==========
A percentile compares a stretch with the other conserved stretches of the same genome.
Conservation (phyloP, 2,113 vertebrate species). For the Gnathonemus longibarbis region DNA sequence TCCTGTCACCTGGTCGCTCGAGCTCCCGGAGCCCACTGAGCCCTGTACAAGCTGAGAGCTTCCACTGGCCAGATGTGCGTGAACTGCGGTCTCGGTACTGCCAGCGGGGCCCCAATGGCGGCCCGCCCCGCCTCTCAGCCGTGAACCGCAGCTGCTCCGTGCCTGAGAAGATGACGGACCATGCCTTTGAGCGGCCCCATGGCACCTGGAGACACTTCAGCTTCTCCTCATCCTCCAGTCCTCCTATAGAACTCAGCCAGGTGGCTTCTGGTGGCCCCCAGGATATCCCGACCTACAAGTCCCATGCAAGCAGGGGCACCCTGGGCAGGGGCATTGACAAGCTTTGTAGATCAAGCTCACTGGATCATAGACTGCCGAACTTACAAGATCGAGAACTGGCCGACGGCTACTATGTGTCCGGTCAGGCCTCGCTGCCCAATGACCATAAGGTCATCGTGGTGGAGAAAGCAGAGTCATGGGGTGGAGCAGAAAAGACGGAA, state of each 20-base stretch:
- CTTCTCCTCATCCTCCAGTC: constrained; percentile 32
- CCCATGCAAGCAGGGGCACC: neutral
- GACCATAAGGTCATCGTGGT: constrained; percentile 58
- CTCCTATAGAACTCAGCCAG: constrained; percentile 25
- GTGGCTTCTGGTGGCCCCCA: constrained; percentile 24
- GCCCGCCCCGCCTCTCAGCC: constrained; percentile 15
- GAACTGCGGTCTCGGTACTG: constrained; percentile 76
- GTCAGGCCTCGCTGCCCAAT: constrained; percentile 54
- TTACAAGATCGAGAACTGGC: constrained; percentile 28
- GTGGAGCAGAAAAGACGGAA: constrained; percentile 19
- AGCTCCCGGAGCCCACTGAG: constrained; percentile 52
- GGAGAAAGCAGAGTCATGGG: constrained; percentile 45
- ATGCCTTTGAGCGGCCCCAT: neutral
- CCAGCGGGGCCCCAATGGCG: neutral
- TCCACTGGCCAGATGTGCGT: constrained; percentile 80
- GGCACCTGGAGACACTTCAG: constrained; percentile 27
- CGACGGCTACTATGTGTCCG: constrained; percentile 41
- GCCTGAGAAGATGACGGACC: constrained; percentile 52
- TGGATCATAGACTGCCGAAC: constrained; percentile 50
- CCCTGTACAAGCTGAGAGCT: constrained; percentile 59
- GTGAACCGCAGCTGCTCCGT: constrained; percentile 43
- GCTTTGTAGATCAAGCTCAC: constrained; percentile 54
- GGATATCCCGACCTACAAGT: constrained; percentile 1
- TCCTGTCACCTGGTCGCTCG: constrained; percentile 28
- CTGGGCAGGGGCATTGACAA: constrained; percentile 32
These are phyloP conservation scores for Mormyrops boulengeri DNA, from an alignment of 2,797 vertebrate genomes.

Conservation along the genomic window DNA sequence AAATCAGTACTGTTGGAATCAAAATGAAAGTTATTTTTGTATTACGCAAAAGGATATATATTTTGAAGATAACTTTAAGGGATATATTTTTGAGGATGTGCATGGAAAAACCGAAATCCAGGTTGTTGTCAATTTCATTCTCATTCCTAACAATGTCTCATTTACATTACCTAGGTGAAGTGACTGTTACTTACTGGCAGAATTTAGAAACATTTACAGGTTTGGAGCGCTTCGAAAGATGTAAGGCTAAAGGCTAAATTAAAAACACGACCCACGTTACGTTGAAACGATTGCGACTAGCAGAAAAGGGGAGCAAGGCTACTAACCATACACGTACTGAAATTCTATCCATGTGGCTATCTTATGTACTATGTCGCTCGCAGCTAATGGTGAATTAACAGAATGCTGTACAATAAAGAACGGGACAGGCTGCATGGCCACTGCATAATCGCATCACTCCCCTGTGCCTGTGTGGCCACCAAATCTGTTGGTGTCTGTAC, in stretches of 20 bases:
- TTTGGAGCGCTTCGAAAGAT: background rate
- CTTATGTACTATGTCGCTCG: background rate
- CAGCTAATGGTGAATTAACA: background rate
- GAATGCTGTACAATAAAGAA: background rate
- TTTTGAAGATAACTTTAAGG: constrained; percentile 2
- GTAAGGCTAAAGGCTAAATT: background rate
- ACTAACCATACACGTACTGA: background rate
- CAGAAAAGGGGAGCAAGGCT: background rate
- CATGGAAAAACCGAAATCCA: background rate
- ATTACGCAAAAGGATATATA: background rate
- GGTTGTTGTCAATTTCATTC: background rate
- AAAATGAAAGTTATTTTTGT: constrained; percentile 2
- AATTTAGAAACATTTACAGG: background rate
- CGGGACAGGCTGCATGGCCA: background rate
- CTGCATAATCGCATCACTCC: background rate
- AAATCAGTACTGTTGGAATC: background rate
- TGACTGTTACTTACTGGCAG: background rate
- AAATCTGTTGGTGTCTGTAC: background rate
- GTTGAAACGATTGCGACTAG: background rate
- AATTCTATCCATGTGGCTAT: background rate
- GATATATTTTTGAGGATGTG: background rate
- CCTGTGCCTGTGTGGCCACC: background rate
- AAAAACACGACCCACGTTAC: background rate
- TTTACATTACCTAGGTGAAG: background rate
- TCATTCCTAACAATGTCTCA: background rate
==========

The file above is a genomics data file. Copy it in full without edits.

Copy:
A percentile compares a stretch with the other conserved stretches of the same genome.
Conservation (phyloP, 2,113 vertebrate species). For the Gnathonemus longibarbis region DNA sequence TCCTGTCACCTGGTCGCTCGAGCTCCCGGAGCCCACTGAGCCCTGTACAAGCTGAGAGCTTCCACTGGCCAGATGTGCGTGAACTGCGGTCTCGGTACTGCCAGCGGGGCCCCAATGGCGGCCCGCCCCGCCTCTCAGCCGTGAACCGCAGCTGCTCCGTGCCTGAGAAGATGACGGACCATGCCTTTGAGCGGCCCCATGGCACCTGGAGACACTTCAGCTTCTCCTCATCCTCCAGTCCTCCTATAGAACTCAGCCAGGTGGCTTCTGGTGGCCCCCAGGATATCCCGACCTACAAGTCCCATGCAAGCAGGGGCACCCTGGGCAGGGGCATTGACAAGCTTTGTAGATCAAGCTCACTGGATCATAGACTGCCGAACTTACAAGATCGAGAACTGGCCGACGGCTACTATGTGTCCGGTCAGGCCTCGCTGCCCAATGACCATAAGGTCATCGTGGTGGAGAAAGCAGAGTCATGGGGTGGAGCAGAAAAGACGGAA, state of each 20-base stretch:
- CTTCTCCTCATCCTCCAGTC: constrained; percentile 32
- CCCATGCAAGCAGGGGCACC: neutral
- GACCATAAGGTCATCGTGGT: constrained; percentile 58
- CTCCTATAGAACTCAGCCAG: constrained; percentile 25
- GTGGCTTCTGGTGGCCCCCA: constrained; percentile 24
- GCCCGCCCCGCCTCTCAGCC: constrained; percentile 15
- GAACTGCGGTCTCGGTACTG: constrained; percentile 76
- GTCAGGCCTCGCTGCCCAAT: constrained; percentile 54
- TTACAAGATCGAGAACTGGC: constrained; percentile 28
- GTGGAGCAGAAAAGACGGAA: constrained; percentile 19
- AGCTCCCGGAGCCCACTGAG: constrained; percentile 52
- GGAGAAAGCAGAGTCATGGG: constrained; percentile 45
- ATGCCTTTGAGCGGCCCCAT: neutral
- CCAGCGGGGCCCCAATGGCG: neutral
- TCCACTGGCCAGATGTGCGT: constrained; percentile 80
- GGCACCTGGAGACACTTCAG: constrained; percentile 27
- CGACGGCTACTATGTGTCCG: constrained; percentile 41
- GCCTGAGAAGATGACGGACC: constrained; percentile 52
- TGGATCATAGACTGCCGAAC: constrained; percentile 50
- CCCTGTACAAGCTGAGAGCT: constrained; percentile 59
- GTGAACCGCAGCTGCTCCGT: constrained; percentile 43
- GCTTTGTAGATCAAGCTCAC: constrained; percentile 54
- GGATATCCCGACCTACAAGT: constrained; percentile 1
- TCCTGTCACCTGGTCGCTCG: constrained; percentile 28
- CTGGGCAGGGGCATTGACAA: constrained; percentile 32
These are phyloP conservation scores for Mormyrops boulengeri DNA, from an alignment of 2,797 vertebrate genomes.

Conservation along the genomic window DNA sequence AAATCAGTACTGTTGGAATCAAAATGAAAGTTATTTTTGTATTACGCAAAAGGATATATATTTTGAAGATAACTTTAAGGGATATATTTTTGAGGATGTGCATGGAAAAACCGAAATCCAGGTTGTTGTCAATTTCATTCTCATTCCTAACAATGTCTCATTTACATTACCTAGGTGAAGTGACTGTTACTTACTGGCAGAATTTAGAAACATTTACAGGTTTGGAGCGCTTCGAAAGATGTAAGGCTAAAGGCTAAATTAAAAACACGACCCACGTTACGTTGAAACGATTGCGACTAGCAGAAAAGGGGAGCAAGGCTACTAACCATACACGTACTGAAATTCTATCCATGTGGCTATCTTATGTACTATGTCGCTCGCAGCTAATGGTGAATTAACAGAATGCTGTACAATAAAGAACGGGACAGGCTGCATGGCCACTGCATAATCGCATCACTCCCCTGTGCCTGTGTGGCCACCAAATCTGTTGGTGTCTGTAC, in stretches of 20 bases:
- TTTGGAGCGCTTCGAAAGAT: background rate
- CTTATGTACTATGTCGCTCG: background rate
- CAGCTAATGGTGAATTAACA: background rate
- GAATGCTGTACAATAAAGAA: background rate
- TTTTGAAGATAACTTTAAGG: constrained; percentile 2
- GTAAGGCTAAAGGCTAAATT: background rate
- ACTAACCATACACGTACTGA: background rate
- CAGAAAAGGGGAGCAAGGCT: background rate
- CATGGAAAAACCGAAATCCA: background rate
- ATTACGCAAAAGGATATATA: background rate
- GGTTGTTGTCAATTTCATTC: background rate
- AAAATGAAAGTTATTTTTGT: constrained; percentile 2
- AATTTAGAAACATTTACAGG: background rate
- CGGGACAGGCTGCATGGCCA: background rate
- CTGCATAATCGCATCACTCC: background rate
- AAATCAGTACTGTTGGAATC: background rate
- TGACTGTTACTTACTGGCAG: background rate
- AAATCTGTTGGTGTCTGTAC: background rate
- GTTGAAACGATTGCGACTAG: background rate
- AATTCTATCCATGTGGCTAT: background rate
- GATATATTTTTGAGGATGTG: background rate
- CCTGTGCCTGTGTGGCCACC: background rate
- AAAAACACGACCCACGTTAC: background rate
- TTTACATTACCTAGGTGAAG: background rate
- TCATTCCTAACAATGTCTCA: background rate